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VoC Roars with Social Networking

United Breaks Guitars – Nearing 5 million views

August 12, 2009

I’ve been infected. No, not by the H1N1 flu virus but by something that has similar epidemic potential --- viral video.

About a month ago, I received an email with the subject line “When Your Customer is Not Your Advocate”. It shared an example of how one isolated dissatisfied customer can use social networking technologies and become the ‘Numero Uno Detractor’ to a corporate brand.

RIP GuitarThe customer was Dave Carroll, a musician from Halifax, Nova Scotia, who was traveling to Nebraska with his band, Sons of Maxwell. He watched in disbelief as he witnessed his prized (and very expensive) Taylor guitar was tossed around by United Airlines baggage handlers in Chicago. He later discovered that the guitar was severely damaged. Carroll says that United didn't deny the experience occurred but refused to compensate him for his loss.

After almost a year with no resolution, he promised the last person to deny his claim that he would make three songs about the experience with United Airlines and share the videos online. Carroll was true to his word, spent a reported $150 and produced the first, unflattering but catchy music video entitled United Breaks Guitars. Carroll spread the word to his friends and network, and so began the “viral” spread of the video. After it was posted on YouTube on July 6, news outlets picked up the story and awareness grew as friends told friends. One month later, it has been viewed nearly 5 million times.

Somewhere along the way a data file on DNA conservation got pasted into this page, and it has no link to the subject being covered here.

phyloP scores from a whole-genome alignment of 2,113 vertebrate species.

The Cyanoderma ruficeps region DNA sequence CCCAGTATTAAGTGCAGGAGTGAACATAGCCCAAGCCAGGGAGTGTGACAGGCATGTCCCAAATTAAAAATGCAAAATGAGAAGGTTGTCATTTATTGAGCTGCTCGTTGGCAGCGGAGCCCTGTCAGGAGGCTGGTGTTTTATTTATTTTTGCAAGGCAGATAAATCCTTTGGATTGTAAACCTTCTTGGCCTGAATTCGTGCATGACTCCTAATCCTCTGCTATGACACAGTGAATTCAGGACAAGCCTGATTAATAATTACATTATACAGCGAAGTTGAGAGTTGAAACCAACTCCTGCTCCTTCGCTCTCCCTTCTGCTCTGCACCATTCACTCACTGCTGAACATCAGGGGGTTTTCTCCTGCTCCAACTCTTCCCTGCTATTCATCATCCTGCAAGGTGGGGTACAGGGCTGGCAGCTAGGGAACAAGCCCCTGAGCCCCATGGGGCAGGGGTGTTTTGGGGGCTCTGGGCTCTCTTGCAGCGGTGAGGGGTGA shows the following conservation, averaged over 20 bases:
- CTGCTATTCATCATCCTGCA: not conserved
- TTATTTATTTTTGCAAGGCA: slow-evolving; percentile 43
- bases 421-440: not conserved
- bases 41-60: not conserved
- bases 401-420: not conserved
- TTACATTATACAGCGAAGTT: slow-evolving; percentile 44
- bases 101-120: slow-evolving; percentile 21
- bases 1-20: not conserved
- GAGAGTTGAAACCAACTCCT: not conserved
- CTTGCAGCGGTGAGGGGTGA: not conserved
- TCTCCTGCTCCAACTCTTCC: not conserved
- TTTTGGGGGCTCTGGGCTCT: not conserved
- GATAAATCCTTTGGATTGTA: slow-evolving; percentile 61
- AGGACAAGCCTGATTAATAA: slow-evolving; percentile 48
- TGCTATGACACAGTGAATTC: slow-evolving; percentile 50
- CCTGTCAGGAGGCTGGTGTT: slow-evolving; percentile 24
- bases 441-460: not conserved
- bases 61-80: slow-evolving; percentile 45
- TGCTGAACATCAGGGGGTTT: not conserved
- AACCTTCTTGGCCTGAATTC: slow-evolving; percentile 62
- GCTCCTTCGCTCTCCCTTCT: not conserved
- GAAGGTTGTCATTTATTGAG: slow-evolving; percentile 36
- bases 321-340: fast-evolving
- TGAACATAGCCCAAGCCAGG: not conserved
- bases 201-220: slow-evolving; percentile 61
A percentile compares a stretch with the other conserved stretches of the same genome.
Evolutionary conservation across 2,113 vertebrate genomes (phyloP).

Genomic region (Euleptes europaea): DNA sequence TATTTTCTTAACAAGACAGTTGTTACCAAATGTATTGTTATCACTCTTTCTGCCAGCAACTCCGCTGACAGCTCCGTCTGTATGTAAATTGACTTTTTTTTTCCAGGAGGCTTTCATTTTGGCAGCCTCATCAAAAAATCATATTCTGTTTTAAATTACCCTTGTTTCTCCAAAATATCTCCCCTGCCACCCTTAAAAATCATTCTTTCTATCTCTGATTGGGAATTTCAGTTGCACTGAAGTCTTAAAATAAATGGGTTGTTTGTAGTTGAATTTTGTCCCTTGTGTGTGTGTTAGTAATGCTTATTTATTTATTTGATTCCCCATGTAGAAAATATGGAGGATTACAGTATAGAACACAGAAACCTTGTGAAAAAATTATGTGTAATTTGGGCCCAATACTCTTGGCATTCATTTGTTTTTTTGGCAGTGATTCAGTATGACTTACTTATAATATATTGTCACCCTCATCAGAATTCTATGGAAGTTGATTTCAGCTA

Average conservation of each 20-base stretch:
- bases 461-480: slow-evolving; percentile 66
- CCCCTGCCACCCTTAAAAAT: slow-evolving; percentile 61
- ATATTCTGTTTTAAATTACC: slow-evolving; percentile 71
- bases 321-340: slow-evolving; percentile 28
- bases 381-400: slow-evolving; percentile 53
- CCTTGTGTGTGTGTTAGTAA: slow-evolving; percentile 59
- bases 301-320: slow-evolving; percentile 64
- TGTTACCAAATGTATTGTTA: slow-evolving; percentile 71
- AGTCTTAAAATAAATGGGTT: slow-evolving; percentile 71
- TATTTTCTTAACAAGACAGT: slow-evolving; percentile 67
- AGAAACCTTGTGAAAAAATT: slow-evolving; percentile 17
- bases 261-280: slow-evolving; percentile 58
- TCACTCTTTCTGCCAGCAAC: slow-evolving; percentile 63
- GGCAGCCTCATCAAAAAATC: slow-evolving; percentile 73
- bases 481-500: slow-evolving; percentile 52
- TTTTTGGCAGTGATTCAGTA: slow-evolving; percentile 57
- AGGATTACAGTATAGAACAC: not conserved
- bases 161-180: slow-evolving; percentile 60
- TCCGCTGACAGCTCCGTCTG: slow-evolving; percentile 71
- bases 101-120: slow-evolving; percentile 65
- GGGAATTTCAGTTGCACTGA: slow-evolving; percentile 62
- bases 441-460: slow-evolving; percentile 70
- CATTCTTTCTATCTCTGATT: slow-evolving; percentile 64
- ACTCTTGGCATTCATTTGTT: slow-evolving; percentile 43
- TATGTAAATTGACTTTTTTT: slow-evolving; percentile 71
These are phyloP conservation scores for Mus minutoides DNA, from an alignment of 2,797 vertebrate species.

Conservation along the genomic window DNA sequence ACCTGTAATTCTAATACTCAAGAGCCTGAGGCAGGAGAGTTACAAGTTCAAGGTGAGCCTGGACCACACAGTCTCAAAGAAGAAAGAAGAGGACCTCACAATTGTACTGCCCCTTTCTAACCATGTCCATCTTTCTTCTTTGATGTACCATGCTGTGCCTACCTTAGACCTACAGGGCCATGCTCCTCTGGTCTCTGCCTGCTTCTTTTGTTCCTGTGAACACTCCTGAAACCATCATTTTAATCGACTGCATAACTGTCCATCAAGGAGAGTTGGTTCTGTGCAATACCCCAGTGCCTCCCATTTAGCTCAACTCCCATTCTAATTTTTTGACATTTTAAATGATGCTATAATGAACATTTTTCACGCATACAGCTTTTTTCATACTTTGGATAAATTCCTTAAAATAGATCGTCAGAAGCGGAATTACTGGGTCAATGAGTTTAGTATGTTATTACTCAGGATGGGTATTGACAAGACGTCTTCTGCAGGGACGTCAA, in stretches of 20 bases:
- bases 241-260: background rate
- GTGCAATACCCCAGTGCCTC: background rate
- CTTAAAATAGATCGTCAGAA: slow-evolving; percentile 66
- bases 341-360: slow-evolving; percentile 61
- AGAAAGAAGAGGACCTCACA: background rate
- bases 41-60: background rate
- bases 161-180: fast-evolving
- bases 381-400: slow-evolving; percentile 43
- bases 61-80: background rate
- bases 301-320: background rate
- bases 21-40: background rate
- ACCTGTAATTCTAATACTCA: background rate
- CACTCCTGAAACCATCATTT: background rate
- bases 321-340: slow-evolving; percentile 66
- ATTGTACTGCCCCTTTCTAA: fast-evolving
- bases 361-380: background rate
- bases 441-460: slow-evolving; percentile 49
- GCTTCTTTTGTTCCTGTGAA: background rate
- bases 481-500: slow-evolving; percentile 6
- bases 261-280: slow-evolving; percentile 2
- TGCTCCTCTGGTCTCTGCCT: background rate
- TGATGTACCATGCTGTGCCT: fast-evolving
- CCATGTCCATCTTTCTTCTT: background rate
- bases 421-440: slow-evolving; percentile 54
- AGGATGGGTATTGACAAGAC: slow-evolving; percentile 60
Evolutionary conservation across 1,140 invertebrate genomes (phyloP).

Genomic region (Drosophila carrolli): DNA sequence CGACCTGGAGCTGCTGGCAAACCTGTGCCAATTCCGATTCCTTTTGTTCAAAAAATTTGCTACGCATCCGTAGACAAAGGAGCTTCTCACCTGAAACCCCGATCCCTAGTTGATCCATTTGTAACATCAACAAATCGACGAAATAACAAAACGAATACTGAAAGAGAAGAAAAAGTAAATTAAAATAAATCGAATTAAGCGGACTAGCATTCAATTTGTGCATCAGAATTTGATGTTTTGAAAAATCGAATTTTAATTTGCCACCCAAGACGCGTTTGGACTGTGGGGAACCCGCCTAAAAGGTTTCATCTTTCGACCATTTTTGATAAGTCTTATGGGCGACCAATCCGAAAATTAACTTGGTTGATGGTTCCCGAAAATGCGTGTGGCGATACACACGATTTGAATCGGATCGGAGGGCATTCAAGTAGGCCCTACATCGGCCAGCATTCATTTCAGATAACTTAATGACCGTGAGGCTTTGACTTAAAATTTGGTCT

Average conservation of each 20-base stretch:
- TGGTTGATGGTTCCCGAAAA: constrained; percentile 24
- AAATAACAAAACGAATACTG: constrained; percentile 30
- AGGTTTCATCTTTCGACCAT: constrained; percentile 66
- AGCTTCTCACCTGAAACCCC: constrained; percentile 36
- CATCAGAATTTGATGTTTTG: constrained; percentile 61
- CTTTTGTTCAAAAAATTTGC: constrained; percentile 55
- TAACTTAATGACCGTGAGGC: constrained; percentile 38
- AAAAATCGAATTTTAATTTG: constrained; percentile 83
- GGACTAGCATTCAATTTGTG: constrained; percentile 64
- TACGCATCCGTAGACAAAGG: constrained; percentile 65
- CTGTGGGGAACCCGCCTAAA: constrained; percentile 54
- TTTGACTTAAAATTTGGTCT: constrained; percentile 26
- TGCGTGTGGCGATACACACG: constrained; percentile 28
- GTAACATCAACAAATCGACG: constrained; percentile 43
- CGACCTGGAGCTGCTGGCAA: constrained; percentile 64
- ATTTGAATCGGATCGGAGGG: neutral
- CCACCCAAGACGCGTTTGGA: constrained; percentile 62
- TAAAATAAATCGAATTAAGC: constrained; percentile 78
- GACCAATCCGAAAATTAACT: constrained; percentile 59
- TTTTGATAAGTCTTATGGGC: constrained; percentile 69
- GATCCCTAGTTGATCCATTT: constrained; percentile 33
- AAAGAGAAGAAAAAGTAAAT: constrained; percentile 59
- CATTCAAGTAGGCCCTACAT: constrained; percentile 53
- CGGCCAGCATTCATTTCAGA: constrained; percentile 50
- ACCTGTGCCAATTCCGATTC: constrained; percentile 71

This is but one example of how social media is impacting the way organizations manage their business. Collecting and responding to Voice of the Customer information is becoming even more critical because the VOC is probably the loudest it has ever been. Here are some early thoughts:

  • Dive in to the energy vortex or be left behind – Learn as much as you can about social media and how it can drive PR.
  • Reach for touchpoints outside of your control – Expand beyond your historic customer research. Find out what your customers are saying about you by monitoring the buzz via Technorati or other tools offered by Google, Yahoo, Twitter, and BoardReader. Participate in at least one form of social media.
  • Stretch outside of traditional marketing and customer contact – Think not only of your customers, but your customers’ networks. Where are they are likely to get information? How do they want to communicate with you?
Social Media and viral video are becoming the norm, not the exception. That’s the pulse, that’s where it’s happening. Get as close as you can.

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